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Abstract Detail


Thorhaug, Anitra [1], Wanless, Harold [2], Schwarz, Arthur [3].

Seagrass Restoration after small vessel propeller scars: improved techniques.

Globally seagrass is decreases 7%y-1, putting 171,000 km2 global extent in peril. Technically feasible methodology for restoration (Van Katwijk, Thorhaug et al. 2016) are available but not political will to implement them among many nations. Ongoing damage to seagrass, decreases services seagrass provides: fisheries nurseries, nearshore resilience, and intense carbon sequestration, biodiversity. An improved method of repairing localized seagrass bed propeller scarring from small boaters is discussed. In Bear Cut, Biscayne Bay, Florida, on Florida’s far southeast coast, a new methodology was tested for healing the small vessel propeller scars found in 0-1m shallow waters throughout the Greater Caribbean Basin (including the Gulf of Mexico) and tropical/subtropical areas globally. We chose vessel scars of differing depths and breadth’s in a small harbor of mixed Thalassia and Halodule. First tested were a series of expandable, biodegradable non-toxic, materials to contain the sediment. The biodegradable tubes (7.5 cm wide and 45 cm) of expandable mesh-filled with local sediment matching the surrounding sediment were placed from 5 cm below the rim of scar, to the scar bottom, anchored with biodegradable anchors. Plugs of Halodule wrightii were planted at 0.5m intervals along the scar into the material. A series of control scars of were remained natural. The 3 month monitoring demonstrated sediment tubes in place, having settled into the scar depths and become a flattened top onto which further sediment had begun accumulating. Seagrass plugs laterally expanded down the scars. The 6mo. monitoring demonstrated buried tubes over which was an accumulated new sediment layer 0.5 to 2cm. Mesh fragments remained at depths from sediment tubes; top layers were degraded. Halodule plugs expanded substantially with a band of blades running lengthwise down the scars. The lateral apical meristem growth fitted the scar dimensions, stabilizing themselves via root growth into the sediment. The height of the scar was at 6 months level with surrounding height of surrounding sediment. At the 1 yr monitoring Halodule band down the scars had become complete, as the density increased from 1350bladesm-2 to 2950m-2. The surrounding Thalassia made incursions into the scar via expansion of rhizomes, dependent on depth. The method itself was first devised for decades of boat scarring in Florida Bay by Hall, et al (2012) and is applicable to small craft propeller. Larger scarring from large vessels and larger propellers have been solved by Thorhaug (2001) by a far different treatment.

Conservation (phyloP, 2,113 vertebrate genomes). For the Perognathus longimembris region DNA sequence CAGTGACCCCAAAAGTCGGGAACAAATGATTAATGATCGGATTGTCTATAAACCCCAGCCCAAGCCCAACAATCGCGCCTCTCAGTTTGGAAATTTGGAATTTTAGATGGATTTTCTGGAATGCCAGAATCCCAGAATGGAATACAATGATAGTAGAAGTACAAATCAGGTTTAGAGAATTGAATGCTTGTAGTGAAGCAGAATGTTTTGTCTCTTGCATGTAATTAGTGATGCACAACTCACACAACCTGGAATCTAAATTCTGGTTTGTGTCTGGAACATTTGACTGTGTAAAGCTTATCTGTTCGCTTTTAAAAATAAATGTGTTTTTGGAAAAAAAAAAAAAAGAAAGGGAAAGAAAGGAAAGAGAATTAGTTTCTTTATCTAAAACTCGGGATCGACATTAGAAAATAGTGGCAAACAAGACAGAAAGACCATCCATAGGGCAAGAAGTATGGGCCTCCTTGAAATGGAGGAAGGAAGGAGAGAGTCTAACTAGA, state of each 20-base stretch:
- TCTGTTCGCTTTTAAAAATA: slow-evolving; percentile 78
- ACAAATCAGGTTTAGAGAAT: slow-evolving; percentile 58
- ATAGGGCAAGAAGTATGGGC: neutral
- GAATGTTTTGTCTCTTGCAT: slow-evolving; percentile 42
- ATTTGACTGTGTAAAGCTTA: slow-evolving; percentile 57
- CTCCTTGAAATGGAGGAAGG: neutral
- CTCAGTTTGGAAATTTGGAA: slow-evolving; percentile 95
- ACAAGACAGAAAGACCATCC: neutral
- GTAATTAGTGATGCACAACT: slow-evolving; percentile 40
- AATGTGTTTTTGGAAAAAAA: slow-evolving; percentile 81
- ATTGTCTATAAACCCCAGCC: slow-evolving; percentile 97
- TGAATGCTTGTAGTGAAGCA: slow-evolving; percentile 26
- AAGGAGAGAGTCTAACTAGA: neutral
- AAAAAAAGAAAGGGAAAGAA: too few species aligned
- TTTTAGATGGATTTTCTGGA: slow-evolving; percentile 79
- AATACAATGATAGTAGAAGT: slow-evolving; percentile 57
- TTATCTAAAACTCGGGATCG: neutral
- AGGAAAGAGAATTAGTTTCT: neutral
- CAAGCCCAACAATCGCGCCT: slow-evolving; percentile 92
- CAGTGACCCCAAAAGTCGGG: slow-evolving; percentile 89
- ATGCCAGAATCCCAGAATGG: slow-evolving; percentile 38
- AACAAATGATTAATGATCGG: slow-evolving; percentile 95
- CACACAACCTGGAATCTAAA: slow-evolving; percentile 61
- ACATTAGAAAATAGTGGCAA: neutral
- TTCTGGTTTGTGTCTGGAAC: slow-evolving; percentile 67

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1 - Yale University, 1359 SW 22 Terrace, Miami, FL, 33145.0, United States
2 - University of Miami, Geology, 1320 S. Dixie Highway, Coral Gables, FL, 33146, USA
3 - Southwestern Adventist University, Biological Sciences, 100 W Hillcrest, Keene, TX, 76059, United States

Seagrasses sediment
Seagrass destruction
Sediment stabilization
Sediment baffle
Seagrass restoration
Sediment tubes.

Presentation Type: Oral Paper
Session: ECOPH1, Ecophysiology I
Location: San Pedro 2/Starr Pass
Date: Tuesday, July 30th, 2019
Time: 8:45 AM
Number: ECOPH1001
Abstract ID:268
Candidate for Awards:None

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